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Discussion in 'Toyota Hybrids and EVs' started by bwilson4web, Oct 13, 2021.
For those interested in Toyota and EVs ... consider the source.
Once I've stopped laughing:
$ 13,600,000,000 USD = ¥ 1,541,430,800,000 JPY reported at 1:00 minute in the video Bob posted "Toyota is testing a Solid State Battery" thanks BW
To put that in better perspective If you see a car for sale in JP for ¥ 1,500,000 that equals $ 13,234
at today's exchange rate: 1 Dollar = ¥ 113.33 Yen
Does anyone else feel the heat of accelerated development lately, in whatever time frame you want to contain it?
It has been discussed on another thread, but for context here is an article as part of that discussion went off the rails.
Toyota Outlines Solid-State Battery Tech, $13.6 Billion Investment
Let's put it in perspective. Toyota produced the rav4 ev with tesla's help in 2012 a modern version of the older rav4 ev experiment from 1997. Let's use the later model for learning to build the bz4x, it still is going to come out a decade later. That is not accelerated it is a little slow.
Battery prices back in 2012 were very high compared to today. In 2013 tesla planned the gigafactory in nevada to reduce prices for the up coming model 3 that would need cheaper batteries. It broke ground in 2014 and took until 2018 (4 years) to reach high volume production. I'd say 2018 would have been a good time for toyota to have the bz4x out, and if successful it would be selling over 100,000/year. They had the tech to build prototypes in 2012. Lessons learned should allow toyota to do factories from breaking ground to volume production to 3 years. The battery factory in nevada now produces 50 GWh/year. Toyota only needs 4 such factories to produce the 200 GWh/year goal. Tesla giga berlin should be able to ramp to 100 GWh/year. Tesla has not announced how much the battery factory in austin should be able to produce but they are going to start limited production in around a year.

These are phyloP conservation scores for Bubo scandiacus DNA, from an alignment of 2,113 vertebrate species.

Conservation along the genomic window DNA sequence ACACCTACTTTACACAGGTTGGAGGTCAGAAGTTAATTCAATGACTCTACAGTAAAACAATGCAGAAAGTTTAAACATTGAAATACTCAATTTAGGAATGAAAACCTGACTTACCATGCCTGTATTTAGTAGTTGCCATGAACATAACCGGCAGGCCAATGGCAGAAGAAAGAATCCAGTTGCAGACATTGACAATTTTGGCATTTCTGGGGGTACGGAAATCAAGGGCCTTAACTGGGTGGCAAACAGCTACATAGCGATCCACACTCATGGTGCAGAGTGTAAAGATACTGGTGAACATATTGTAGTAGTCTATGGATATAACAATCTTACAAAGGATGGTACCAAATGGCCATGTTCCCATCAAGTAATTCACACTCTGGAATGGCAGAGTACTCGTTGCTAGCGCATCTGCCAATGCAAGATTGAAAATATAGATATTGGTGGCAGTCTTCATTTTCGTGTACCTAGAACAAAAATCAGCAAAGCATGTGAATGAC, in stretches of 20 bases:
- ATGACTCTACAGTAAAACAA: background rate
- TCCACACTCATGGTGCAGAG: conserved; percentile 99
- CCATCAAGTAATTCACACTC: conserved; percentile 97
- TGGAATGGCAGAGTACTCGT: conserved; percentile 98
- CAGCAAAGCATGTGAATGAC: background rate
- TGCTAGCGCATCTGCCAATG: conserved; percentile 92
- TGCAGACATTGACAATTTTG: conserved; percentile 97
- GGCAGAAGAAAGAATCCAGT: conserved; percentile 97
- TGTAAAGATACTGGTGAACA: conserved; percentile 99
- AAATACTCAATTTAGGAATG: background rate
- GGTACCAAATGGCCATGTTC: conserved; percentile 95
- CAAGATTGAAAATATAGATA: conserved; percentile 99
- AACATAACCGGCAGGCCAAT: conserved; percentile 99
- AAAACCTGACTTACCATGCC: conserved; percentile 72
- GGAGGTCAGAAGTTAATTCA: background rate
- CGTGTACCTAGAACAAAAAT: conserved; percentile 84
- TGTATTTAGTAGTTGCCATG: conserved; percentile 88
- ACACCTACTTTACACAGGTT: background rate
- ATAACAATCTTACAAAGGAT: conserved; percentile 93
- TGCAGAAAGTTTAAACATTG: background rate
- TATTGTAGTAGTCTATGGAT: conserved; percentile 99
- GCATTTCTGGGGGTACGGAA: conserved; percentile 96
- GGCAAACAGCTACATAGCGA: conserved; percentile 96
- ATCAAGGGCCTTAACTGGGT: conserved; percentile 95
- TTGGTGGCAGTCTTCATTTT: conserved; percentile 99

I say to toyota welcome to the party. I hope you are successful and build even more capacity than the 200 GWh/year. I would expect the bulk of the production toyota is building is not solid state, that may not come until close to 2030 if not later.
I guess that's one way to put it into perspective.
I wouldn't want to try reversing the Tesla Toyota positions in a few of those perspectives.
I don't understand. What was incorrect?
Toyota's goal of 200 GWh/year of battery production by 2030 is easily doable, as tesla will have that in 2023. That is not accelerated. VW, GM, and Ford have all announced faster plans.
As for bev development, toyota was first with a bev SUV with the RAV EV in the late 90s, they were first with a modern one with the RAV4 EV in 2012. Since then there have been the model X and Y, VW ID.4, hundai Kona and kia niro, Ford Mach E, chevy bolt EUV, etc. 4 years is fast development, 10 years goes from leadership to following. Still toyota's best selling vehicle is the rav4 and it outsells models from those other makes. The bz4x could be great. Of course we know it can't be a high selling in 2023 because toyota will not yet have enough batteries. I am hoping it sells well in 2024.